$$\begin{aligned} \eta ({\varvec{\mu }})= 2\frac{\sum _{l<l'}^{n}\sum _{j=1}^{k} {\tilde{{\varvec{h}}}}_{jl}^T({\varvec{x}}_{l}-{\varvec{\mu }}){\tilde{{\varvec{h}}}}_{jl'}^T({\varvec{x}}_{l'}-{\varvec{\mu }})}{n(n-1)}, \end{aligned}$$
where \({\tilde{{\varvec{h}}}}_{jl}\)s are given in Appendix 1. From (7) we consider the following quantity:
$$\begin{aligned} {\widehat{T}}_{{\varvec{\mu }}}=\Vert {\overline{{\varvec{x}}}}-{\varvec{\mu }}\Vert ^{2}-\text{ tr }({\varvec{S}})/n-\eta ({\varvec{\mu }}). \end{aligned}$$
By using Theorem 1, we have the following result.

Proposition 4

Assume (A-i), (A-ii) and (A-v). It holds that as\(m\rightarrow \infty\)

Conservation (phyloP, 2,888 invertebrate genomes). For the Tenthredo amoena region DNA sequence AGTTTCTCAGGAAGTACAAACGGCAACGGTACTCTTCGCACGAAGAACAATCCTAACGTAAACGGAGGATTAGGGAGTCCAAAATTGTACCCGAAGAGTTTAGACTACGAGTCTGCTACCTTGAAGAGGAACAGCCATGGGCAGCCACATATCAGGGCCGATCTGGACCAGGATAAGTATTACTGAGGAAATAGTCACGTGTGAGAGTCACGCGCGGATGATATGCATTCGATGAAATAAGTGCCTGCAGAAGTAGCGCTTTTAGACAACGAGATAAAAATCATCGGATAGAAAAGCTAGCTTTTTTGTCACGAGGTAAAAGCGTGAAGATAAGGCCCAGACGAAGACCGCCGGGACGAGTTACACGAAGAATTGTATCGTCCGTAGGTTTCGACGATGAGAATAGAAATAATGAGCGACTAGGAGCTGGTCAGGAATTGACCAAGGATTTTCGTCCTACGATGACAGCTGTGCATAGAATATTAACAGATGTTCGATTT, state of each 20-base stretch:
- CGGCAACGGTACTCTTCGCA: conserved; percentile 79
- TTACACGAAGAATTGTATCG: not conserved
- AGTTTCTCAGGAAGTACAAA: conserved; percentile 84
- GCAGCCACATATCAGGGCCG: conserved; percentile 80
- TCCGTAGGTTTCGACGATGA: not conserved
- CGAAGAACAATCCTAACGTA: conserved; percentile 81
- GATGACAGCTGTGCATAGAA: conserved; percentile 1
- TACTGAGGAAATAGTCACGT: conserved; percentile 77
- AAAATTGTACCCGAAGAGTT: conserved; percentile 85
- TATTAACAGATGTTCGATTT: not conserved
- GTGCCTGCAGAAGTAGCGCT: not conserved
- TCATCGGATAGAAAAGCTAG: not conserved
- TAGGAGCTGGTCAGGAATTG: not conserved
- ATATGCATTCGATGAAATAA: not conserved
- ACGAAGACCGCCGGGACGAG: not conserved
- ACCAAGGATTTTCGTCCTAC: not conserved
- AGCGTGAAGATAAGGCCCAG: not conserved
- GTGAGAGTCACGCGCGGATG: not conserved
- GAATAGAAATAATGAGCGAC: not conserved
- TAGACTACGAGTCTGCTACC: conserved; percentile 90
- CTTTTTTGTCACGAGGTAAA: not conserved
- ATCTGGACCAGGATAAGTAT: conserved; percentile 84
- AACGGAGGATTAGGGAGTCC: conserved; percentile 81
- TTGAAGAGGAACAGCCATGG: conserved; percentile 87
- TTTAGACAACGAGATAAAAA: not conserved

$$\begin{aligned} {\widehat{T}}_{{\varvec{\mu }}}-{T}_{{\varvec{\mu }}}=o_P(K_{1*}^{1/2}). \end{aligned}$$
Let
$$\begin{aligned} \widehat{{\varvec{R}}}&=\Big \{{\varvec{\mu }}\in \mathcal {R}^p: \ {\text{ tr }({\varvec{S}})}/{n} -z_{\alpha /2}\widehat{K}_{1*}^{1/2} \le \Vert {\overline{{\varvec{x}}}}-{\varvec{\mu }}\Vert ^{2}-\eta ({\varvec{\mu }}) \nonumber \\&\qquad \qquad \qquad \qquad \le \text{ tr }({\varvec{S}})/n +z_{\alpha /2}\widehat{K}_{1*}^{1/2} \Big \}. \end{aligned}$$
(11)
From Lemma 1 in Appendix 1, Propositions 3 and 4, it holds that under (A-i), (A-ii) and (A-v),
$$\begin{aligned} P({\varvec{\mu }}\in \widehat{{\varvec{R}}})= 1-\alpha +o(1)\ \hbox { as }m\rightarrow \infty . \end{aligned}$$
For example, if \({\varvec{0}}\in \widehat{{\varvec{R}}}\), we can consider \({\varvec{0}}\) as a likely candidate of \({\varvec{\mu }}\).

Remark 4